In some embodiments, the thread of a locking fastener may have an at least substantially constant pitch along the shank of the locking fastener. In these embodiments, the rate of advancement of the threaded shank into bone may be at least substantially equal to the rate of advancement of the threaded shank through the hybrid aperture, to restrict compression of the bone plate against the bone and to preserve any desired spacing between the plate and the bone as the locking fastener is fully advanced into the aperture. The pitch of a thread on a threaded shank may be selected according to the locking portion of the hybrid aperture.
The fasteners may have any suitable linear density of thread revolutions (or linear densities, if multi-threaded). These densities may be measured using units, for example, such as number of thread revolutions per inch and/or meter, among others. For example, the fastener may have 16, 20, 24, 28, 32, 36, 40, and/or other numbers of thread revolutions per inch, among others; these linear densities correspond to thread-to-thread spacings (or pitches) of 0.0625 inches, 0.0500 inches, 0.0417 inches, 0.0357 inches, 0.03125 inches, 0.0278 inches, 0.0200 inches, and/or other fractions of an inch.
The threaded portions of fasteners may have any suitable diameters, including major (crest-to-crest) and minor (root-to-root) diameters. In some embodiments, the major diameters may be between about 1 to 10 mm. Exemplary major diameters include 1 mm, 1.5 mm, 2.0 mm, 2.7 mm, 3.5 mm, and 4.0 mm. In some embodiments, the difference between the major and minor diameters (generally, twice the thread height) may be in the range of about 0.1 mm to 5 mm, or in the range of about 0.2 mm to 2 mm. In some embodiments, the major diameter and minor diameter of the threaded portion may be generally constant along the fastener (e.g., along the length of the shank). In other embodiments, these diameters may be different in different portions of the fastener. For example, a proximal region of the shank (adjacent the head of the fastener) may have both a greater major and a greater minor diameter than a distal region of the shank, to permit selective coupling of the proximal region to a locking aperture.
Each fastener to be placed in a hybrid aperture may have a head. As head, as used herein, is a widened region of the fastener, generally disposed near the trailing end of the fastener. The head may include or lack an external thread. In addition, the head may have any suitable tool engagement structure, such as a polygonal recess, a polygonal projection, a single slot, a pair of slots in a cruciform arrangement, etc.
The present disclosure provides methods of fixing bones by installing bone plates with hybrid apertures on the bones. The methods may include any suitable subset or combination of the following steps, performed in any suitable order, and any suitable number of times. The steps may include (1) selecting a bone for fixation, (2) selecting a bone plate with one or more hybrid apertures, (3) reducing a discontinuity in the bone, and (4) securing the bone plate to the bone, in part by installing a locking fastener and/or a nonlocking fastener (e.g., a toggle fastener) in the hybrid aperture(s). Securing the bone plate to bone may include (A) obtaining a locking fastener(s) and/or a toggle fastener(s) for use with the hybrid aperture(s), (B) selecting a locking fastener or a toggle fastener, and (C) installing the fastener selected.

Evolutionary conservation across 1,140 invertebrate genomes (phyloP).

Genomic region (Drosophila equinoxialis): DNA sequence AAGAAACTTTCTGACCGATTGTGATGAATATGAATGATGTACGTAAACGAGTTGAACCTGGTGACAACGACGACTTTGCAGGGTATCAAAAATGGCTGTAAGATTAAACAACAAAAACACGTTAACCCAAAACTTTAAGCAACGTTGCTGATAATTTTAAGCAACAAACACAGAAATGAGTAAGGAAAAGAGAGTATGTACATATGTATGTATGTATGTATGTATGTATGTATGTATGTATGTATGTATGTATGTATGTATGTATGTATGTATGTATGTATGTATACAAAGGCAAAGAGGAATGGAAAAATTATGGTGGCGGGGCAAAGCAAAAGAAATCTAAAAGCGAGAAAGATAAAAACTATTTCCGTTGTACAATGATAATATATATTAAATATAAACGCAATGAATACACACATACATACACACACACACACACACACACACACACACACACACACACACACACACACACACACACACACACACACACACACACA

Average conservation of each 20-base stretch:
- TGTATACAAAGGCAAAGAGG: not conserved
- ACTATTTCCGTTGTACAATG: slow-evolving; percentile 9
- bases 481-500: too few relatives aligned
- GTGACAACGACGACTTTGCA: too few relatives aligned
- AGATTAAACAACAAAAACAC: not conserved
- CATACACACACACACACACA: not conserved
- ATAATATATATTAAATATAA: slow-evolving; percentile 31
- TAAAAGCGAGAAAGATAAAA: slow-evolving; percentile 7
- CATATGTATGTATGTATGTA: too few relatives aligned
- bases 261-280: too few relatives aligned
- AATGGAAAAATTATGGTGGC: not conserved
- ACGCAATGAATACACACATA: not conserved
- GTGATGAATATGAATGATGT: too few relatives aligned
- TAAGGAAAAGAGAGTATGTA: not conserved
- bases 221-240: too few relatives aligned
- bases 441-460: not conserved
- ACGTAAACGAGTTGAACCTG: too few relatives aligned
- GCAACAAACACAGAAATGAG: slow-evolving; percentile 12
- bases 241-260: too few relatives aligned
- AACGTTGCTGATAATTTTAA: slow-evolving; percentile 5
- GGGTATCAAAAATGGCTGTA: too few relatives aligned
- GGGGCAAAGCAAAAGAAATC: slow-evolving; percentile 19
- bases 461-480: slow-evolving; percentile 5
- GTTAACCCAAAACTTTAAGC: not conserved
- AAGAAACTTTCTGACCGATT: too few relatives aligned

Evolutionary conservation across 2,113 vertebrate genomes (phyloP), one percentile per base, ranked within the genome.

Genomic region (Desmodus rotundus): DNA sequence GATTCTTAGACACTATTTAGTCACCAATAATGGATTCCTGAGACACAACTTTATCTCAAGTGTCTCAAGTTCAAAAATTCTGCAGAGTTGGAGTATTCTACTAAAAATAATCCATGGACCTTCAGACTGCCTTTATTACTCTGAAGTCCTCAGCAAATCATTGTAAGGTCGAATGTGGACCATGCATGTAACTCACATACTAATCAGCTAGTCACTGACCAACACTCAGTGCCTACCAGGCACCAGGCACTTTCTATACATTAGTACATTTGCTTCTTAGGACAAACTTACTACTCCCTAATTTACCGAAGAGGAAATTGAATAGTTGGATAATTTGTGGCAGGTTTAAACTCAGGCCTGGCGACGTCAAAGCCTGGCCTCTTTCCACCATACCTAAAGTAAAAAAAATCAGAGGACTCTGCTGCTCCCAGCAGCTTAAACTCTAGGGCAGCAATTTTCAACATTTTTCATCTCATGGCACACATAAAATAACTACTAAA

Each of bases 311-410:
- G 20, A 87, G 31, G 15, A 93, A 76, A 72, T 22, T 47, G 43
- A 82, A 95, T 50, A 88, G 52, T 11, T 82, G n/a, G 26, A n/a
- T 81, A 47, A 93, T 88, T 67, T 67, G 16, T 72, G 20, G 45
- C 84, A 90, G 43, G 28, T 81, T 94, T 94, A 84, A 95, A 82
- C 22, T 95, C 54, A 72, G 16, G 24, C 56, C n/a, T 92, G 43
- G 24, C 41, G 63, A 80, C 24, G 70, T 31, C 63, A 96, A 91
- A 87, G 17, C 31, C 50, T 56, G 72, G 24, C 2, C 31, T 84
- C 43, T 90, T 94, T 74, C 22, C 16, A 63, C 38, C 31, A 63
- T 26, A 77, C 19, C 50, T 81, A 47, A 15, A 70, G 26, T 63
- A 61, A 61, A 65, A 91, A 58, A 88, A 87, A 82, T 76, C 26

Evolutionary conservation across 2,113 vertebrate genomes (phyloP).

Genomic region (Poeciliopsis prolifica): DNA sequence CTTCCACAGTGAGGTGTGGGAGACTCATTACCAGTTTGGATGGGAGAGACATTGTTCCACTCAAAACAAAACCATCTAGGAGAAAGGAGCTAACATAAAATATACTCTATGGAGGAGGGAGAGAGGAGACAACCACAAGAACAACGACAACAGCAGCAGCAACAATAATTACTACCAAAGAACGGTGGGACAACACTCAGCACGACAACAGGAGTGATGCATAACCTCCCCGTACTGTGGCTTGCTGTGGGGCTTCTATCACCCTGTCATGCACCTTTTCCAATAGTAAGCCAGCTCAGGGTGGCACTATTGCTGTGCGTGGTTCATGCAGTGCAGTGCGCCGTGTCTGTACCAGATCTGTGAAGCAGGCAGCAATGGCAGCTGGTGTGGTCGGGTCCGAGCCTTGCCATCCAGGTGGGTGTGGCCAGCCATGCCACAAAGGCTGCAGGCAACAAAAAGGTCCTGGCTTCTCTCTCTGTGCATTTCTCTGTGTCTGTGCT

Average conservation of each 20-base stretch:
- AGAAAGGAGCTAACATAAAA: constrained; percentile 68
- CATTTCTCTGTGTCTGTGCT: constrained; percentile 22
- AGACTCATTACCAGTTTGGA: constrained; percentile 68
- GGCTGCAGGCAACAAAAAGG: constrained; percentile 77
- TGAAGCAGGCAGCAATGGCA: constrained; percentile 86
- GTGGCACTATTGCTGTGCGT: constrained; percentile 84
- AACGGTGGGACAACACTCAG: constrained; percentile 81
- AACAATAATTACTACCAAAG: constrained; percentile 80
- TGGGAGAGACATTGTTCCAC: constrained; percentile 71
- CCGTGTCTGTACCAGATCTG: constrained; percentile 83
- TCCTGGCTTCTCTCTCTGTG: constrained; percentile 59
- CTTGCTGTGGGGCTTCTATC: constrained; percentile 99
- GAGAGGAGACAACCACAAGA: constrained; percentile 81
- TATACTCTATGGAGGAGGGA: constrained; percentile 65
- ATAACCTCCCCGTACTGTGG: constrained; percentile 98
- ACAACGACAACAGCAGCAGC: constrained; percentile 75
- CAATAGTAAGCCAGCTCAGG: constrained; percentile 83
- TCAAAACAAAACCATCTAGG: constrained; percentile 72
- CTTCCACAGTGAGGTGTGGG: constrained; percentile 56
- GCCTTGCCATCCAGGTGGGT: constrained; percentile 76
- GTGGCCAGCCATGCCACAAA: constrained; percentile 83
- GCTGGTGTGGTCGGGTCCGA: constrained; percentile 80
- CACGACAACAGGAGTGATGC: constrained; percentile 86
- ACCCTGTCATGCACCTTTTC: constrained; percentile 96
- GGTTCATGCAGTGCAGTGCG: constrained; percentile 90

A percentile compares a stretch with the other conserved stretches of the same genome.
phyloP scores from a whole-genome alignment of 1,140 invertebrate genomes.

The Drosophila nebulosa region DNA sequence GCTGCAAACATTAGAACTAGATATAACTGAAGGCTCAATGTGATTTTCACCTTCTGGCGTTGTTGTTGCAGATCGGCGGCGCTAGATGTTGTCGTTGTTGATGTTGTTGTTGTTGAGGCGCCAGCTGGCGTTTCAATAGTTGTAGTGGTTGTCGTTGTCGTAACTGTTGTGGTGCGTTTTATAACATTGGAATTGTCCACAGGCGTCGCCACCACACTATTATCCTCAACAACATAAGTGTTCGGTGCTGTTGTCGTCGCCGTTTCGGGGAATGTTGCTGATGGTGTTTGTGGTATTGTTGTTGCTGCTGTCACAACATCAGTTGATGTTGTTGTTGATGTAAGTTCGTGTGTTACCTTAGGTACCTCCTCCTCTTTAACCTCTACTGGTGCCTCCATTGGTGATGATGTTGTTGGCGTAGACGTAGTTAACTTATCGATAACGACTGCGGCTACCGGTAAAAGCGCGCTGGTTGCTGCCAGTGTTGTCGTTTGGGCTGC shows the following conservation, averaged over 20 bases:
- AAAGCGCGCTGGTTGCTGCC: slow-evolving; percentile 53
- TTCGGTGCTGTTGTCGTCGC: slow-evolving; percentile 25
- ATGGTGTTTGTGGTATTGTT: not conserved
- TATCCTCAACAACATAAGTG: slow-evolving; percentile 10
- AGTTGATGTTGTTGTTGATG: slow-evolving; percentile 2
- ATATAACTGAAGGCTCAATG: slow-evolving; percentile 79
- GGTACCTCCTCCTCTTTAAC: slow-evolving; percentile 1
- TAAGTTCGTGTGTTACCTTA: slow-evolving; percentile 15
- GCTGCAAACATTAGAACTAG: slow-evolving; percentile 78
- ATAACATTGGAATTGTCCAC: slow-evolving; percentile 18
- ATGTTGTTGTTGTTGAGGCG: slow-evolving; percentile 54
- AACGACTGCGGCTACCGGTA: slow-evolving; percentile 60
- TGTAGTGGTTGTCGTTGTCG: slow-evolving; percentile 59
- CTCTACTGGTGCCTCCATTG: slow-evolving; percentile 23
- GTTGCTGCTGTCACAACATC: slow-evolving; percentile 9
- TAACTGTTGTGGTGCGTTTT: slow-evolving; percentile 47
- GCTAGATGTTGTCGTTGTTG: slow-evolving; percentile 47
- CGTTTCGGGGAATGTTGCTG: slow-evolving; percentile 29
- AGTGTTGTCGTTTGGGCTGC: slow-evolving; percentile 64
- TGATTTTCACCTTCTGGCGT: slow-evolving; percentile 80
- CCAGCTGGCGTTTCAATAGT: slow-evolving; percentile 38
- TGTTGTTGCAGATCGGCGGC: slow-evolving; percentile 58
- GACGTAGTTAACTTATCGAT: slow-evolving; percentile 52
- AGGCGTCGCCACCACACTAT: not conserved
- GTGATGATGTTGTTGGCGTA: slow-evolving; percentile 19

A bone may be selected for fixation. The bone may have a discontinuity, such as a fracture or a cut, among others. The bone may be a long bone or another bone of the skeleton. In some embodiments, selecting a bone may include creating an incision through soft tissue on the anterior, posterior, lateral, and/or medial side of a limb, and in a proximal, distal, and/or central region of the limb, to access the bone. These and other suitable steps of the methods may be performed under sterile conditions and/or in a sterile field, for example, during surgery in an operating room.
A bone plate with one or more hybrid apertures may be selected for fixation of the selected bone. The bone plate may be selected according to the bone to be fixed and thus may have a size and shape corresponding to the bone. For example, the bone plate may be contoured (during manufacture and/or peri-operatively) so that its inner surface is nonplanar and is generally complementary to a nonplanar, exterior surface region of the bone. In some examples, the bone plate may be pre-contoured (e.g., by bending, machining, and/or casting, among others) according to an average or expected anatomy of a bone within a population. The bone plate may be configured for use on both sides of the skeleton, or may be configured for use on a right bone or a left bone, but not both. In some examples, the bone plate may include indicia (e.g., one or more alphanumeric characters, one or more words, a color, a bar code, etc.) to identify the bone plate, the bone for which the bone plate is configured, the size of the bone plate, the handedness of the bone plate, and/or the like.
The discontinuity in the bone may be reduced. Reduction may be performed before, during, and/or after the bone is exposed surgically.
The bone plate may be secured to the bone, before, during, and/or after reduction. (Bone plates secured before or during reduction typically would be secured only partially until the reduction is completed, unless the bone plate has an adjustable shape while secured to bone.) Securing the bone plate may be performed by placing one or more fasteners, such as screws, wires, pins, etc., through openings of the bone plate and into the bone. Generally, the bone plate may be secured to opposing sides of a discontinuity, such as a fracture, in the bone by placing fasteners through openings in a pair of anchor portions of the bone plate that generally flank the discontinuity.